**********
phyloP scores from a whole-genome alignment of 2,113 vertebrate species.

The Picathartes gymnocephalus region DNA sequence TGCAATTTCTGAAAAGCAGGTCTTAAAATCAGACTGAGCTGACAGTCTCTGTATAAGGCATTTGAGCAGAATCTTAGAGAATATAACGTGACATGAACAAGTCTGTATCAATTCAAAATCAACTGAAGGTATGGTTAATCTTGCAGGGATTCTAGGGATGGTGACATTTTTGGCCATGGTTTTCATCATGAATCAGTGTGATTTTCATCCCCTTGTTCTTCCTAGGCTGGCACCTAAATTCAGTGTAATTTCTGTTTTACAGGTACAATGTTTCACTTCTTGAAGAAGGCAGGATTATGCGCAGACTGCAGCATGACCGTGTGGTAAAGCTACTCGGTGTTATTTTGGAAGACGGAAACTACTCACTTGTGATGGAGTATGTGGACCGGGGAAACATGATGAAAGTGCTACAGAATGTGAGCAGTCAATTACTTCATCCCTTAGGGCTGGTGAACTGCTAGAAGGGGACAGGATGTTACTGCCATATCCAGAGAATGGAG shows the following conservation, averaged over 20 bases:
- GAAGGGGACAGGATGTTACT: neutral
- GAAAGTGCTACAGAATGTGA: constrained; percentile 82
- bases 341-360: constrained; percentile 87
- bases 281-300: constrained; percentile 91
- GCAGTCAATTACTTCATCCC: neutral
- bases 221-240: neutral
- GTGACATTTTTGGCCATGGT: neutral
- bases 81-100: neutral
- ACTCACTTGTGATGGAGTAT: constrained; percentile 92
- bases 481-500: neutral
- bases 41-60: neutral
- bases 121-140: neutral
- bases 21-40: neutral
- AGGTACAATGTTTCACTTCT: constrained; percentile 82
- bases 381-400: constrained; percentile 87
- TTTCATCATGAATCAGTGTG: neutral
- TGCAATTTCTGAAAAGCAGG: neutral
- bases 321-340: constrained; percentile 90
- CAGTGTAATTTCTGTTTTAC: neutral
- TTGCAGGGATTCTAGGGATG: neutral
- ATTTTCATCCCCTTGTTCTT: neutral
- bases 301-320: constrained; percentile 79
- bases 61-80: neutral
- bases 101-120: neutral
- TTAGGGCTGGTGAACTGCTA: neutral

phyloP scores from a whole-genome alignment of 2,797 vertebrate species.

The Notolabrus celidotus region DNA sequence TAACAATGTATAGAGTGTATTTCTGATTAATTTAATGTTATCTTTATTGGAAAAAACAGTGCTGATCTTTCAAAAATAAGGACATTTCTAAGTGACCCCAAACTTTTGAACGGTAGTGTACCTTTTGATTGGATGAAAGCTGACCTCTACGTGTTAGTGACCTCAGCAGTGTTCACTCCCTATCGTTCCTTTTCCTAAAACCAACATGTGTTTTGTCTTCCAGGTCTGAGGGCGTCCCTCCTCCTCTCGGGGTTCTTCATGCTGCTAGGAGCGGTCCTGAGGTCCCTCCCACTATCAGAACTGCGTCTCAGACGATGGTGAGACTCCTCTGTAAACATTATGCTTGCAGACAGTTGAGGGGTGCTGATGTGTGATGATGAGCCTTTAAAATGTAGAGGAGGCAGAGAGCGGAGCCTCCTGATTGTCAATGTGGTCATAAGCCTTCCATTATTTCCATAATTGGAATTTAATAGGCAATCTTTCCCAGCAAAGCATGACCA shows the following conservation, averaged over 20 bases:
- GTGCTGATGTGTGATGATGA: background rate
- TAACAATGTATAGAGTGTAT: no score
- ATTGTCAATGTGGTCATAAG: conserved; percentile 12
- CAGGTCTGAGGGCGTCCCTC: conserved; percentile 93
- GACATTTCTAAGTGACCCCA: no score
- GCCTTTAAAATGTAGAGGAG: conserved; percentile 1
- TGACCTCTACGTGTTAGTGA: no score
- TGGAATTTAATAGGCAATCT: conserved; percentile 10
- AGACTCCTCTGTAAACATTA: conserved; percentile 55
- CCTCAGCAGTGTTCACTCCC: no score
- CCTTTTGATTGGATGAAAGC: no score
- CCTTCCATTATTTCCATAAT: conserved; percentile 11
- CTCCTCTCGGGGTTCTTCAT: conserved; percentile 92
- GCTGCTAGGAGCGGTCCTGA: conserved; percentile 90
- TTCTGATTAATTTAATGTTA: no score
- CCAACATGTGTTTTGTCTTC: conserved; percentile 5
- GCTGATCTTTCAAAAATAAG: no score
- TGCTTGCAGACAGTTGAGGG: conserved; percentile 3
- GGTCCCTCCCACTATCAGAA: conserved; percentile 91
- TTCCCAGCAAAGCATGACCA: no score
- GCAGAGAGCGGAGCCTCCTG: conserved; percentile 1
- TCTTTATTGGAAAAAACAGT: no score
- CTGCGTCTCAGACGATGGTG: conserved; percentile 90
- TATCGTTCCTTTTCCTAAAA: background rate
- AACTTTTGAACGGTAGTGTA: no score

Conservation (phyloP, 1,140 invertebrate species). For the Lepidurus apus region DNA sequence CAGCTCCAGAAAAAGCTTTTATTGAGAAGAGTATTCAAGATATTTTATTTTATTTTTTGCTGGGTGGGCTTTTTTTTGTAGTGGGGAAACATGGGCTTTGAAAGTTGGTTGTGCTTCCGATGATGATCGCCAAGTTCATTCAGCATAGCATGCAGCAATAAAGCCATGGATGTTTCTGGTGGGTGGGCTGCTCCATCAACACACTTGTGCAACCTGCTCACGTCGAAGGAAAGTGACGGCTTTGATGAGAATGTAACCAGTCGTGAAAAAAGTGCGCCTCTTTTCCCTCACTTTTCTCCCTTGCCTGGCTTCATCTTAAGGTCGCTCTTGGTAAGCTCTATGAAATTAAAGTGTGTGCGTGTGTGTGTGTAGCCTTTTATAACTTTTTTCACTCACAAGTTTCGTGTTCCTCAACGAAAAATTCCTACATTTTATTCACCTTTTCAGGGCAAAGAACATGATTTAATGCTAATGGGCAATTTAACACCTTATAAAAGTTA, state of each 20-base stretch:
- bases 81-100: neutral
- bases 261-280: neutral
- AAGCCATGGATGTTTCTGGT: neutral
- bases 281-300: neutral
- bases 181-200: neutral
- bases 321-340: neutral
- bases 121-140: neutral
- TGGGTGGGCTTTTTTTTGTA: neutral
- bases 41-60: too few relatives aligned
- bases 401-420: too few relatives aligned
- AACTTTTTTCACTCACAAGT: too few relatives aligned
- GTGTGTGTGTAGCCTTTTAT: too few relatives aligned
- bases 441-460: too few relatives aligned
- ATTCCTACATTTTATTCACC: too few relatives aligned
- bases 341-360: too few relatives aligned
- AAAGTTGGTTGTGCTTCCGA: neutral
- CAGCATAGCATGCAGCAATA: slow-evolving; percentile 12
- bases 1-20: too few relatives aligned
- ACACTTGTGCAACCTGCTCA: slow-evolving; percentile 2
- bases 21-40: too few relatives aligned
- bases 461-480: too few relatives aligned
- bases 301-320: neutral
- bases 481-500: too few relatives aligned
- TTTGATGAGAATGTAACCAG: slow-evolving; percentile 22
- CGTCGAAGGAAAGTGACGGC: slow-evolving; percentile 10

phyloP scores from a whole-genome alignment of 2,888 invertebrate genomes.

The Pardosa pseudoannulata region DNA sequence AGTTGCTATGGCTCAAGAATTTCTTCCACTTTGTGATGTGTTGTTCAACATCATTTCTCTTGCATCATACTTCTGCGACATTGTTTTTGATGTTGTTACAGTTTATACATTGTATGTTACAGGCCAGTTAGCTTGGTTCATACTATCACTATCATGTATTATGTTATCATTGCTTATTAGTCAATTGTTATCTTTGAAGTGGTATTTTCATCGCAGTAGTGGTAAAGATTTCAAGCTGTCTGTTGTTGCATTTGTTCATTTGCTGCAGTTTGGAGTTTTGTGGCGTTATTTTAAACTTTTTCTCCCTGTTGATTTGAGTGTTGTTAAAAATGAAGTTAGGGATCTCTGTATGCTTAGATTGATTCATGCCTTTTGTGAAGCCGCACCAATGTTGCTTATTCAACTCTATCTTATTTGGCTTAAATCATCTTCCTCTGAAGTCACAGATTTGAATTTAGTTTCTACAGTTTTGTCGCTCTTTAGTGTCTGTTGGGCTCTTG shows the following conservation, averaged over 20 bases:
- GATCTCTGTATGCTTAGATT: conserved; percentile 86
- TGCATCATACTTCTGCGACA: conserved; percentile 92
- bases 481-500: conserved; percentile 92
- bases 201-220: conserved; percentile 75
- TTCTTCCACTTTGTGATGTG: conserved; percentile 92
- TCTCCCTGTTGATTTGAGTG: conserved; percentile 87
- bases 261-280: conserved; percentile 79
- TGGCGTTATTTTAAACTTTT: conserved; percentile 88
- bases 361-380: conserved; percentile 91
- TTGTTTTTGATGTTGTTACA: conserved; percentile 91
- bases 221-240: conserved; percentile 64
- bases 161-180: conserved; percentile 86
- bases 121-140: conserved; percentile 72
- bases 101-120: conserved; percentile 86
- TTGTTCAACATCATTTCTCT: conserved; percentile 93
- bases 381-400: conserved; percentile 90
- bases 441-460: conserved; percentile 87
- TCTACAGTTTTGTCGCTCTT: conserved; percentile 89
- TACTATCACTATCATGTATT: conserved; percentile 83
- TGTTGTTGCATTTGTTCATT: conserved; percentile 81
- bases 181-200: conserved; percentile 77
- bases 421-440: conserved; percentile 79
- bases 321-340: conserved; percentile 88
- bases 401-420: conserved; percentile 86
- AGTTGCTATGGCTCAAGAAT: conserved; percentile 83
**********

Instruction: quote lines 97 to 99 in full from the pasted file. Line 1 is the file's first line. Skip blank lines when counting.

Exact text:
- TTGTTCAACATCATTTCTCT: conserved; percentile 93
- bases 381-400: conserved; percentile 90
- bases 441-460: conserved; percentile 87